Want something off the beaten path? The southern Garden Peninsula, as it’s so known, is a land mass that juts out into Lake Michigan to form Big and Little Bays de Noc. In August and September, the cedar trees around Peninsula Point Lighthouse Park between the bays is a popular stopover for thousands of Monarch butterflies during their migration south. It’s an overwhelmingly magical experience to see so many fluttering wings in one place. You’ll feel like you’re in another world altogether. Visit travelbaysdenoc.com.
Mid-August is also the perfect time to visit Hall Farms in Rock, Michigan. The owners have opened their land to the public for the past three years and plan to continue to cheer up visitors with the happy faces of 440,000 sunflowers spread over 20 acres. Peak bloom for sunflowers lasts about three weeks. Hall Farms has become a destination for travelers as well as engaged couples looking to have a one-of-a-kind photo shoot. Visit www.facebook.com/hallfarms.rockmichigan/.
The Old Mission Peninsula juts out 13 glorious miles between East and West Grand Traverse Bay. Its long history as agricultural area runs to the present day. There are rows and rows of cherry trees, which burst into bloom every May for a spectacle that’s riveting for the eyes and senses. Take a drive to see the dainty blossoms in all their splendor, and maybe stop at a winery or two that offers a view of the French-like countryside.
One winery on Old Mission, Brys Estate, offers visitors more than delicious wine. Starting in June, Brys invites you to enjoy its Secret Garden, which has more than 6,000 lavender plants, fresh flowers, and a strawberry patch. Meander among the diverse blooms with a glass of lavender lemonade or strawberry and lavender ice cream, custom prepared by nearby (and famous) Moomers.
Dahlia Hills just one mile north of Midland is comprised of eight terraces filled to the brim with 3,000 dahlia plants. There are aluminum sculptures available for viewing, too, among the tiers, stairways, and gravel pathways. Visit www.dahliahill.org.
If you are farther north in May and June, then take a ferry to Mackinac Island to see the fragrant purple and white lilacs, which is part of the island’s fame. They are everywhere! Some lilacs are two centuries old. Join in the festivities of the annual Lilac Festival, which takes place every June and lasts for 10 days, if you wish. Visit www.mackinacisland.org.
The Children’s Garden in Lansing is a well-loved spot for those who love flowers. There are nearly 100 themed gardens that are sure to delight young and old alike, including Crayon Color Garden, Imagination Arbor, Train Garden, Pot of Gold, Pizza Garden, Monet Bridge, and more. As if that isn’t enough, the whole garden is laid out to visually enchant you, to make you feel like you’ve stepped in another world. There’s a maze, a Monet pond (complete with the iconic green bridge Monet used in some of his works), a tree house, and dance chimes. Visit https://4hgarden.msu.edu/.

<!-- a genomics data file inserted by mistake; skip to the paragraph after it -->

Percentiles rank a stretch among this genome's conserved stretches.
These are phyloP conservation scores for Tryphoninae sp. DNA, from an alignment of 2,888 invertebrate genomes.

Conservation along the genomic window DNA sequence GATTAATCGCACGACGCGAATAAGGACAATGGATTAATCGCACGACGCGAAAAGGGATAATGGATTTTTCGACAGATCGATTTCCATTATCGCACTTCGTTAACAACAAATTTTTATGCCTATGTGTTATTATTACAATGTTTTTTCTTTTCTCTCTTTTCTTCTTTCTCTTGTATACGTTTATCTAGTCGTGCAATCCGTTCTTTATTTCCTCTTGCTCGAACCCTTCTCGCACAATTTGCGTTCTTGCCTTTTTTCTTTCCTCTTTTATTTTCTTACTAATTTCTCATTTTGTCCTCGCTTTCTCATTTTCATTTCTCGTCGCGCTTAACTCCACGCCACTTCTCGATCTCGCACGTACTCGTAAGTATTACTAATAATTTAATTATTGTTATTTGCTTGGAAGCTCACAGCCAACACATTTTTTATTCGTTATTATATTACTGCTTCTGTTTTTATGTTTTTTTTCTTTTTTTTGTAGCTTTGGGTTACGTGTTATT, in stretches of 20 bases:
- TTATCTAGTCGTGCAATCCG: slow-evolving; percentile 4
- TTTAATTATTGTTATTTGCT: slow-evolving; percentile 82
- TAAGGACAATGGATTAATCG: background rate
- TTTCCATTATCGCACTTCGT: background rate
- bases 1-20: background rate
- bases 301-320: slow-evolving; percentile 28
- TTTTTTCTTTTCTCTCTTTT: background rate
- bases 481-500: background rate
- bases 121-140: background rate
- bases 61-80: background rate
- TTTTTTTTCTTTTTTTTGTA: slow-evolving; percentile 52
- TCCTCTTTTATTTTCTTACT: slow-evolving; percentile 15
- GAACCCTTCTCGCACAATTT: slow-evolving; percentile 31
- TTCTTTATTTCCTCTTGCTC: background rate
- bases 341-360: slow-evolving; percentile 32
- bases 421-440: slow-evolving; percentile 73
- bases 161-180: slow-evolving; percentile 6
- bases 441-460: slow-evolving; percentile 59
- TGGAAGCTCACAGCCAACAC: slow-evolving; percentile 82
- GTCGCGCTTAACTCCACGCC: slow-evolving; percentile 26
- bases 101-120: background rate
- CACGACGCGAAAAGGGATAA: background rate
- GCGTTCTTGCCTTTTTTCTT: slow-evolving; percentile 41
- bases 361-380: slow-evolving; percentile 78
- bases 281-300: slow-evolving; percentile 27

Also maintained by Michigan State University is the W.J. Beal Botanical Garden, which covers five acres on the east campus of the university. It’s beautiful and functional, as it’s utilized as an outdoor laboratory for the study and appreciate of plants. With towering trees, peaceful ponds, and 2,000 types of flowers, it’s easy to relax and a joy to learn about the flora that naturally thrive in Michigan. The W.J. Beal Botanical Garden also ranked among the “50 Most Amazing University Botanical Gardens and Arboretums in the U.S.” according to Best Colleges Online. Visit www.cpa.msu.edu/beal/.
The Arb – the Nichols Arboretum – on the campus of the University of Michigan is 123 acres of nature situated in the heart of the bustling college town of Ann Arbor. One of the highlights is the peony garden, which has 929 individual plants including tree peonies. There are also 3.5 miles of trails through the Arb, with the Peony Trail being just one of them. Another favorite and close to the peonies, is the Riverfront Trail, a loop with an overlook and a landing on the bank of the Huron River. You’ll pass the Appalachian plant collection at Heathdale.
The garden is open seven days a week from sunrise to sunset. There are multiple entrances and parking options depending on where you want to go first. Only walkers are allowed, and dogs can come along if they are on a leash. Visit https://mbgna.umich.edu/nichols-arboretum/.
Belle Isle and Cranbook House in the Detroit area are two spots worth checking out. However, Flower Lane at the Ford House, which belonged to Edsel and Eleanor Ford, in Grosse Pointe Shores is an amazing experience. The sightseeing begins in the spring, where you can enjoy tulips – 6,000 of them – daffodils, and hyacinth. Later on you’ll be able to see veronica, Shasta daisies, and day lilies add some more interest in the predominant blue, yellow, and white color palate. To top it off, the lane is bordered by overhanging, flowering trees and old maples. Visit www.fordhouse.org/about/grounds-gardens/flower-lane.
To take some of Michigan’s blossoms home to cheer up the RV, visit the Eastern Market on Flower Day, traditionally the Sunday following Mother’s Day. You have your choice among 15 acres of flowers. There are flowers sold at Eastern Market all season, but Flower Day is when you’ll see the greatest spread.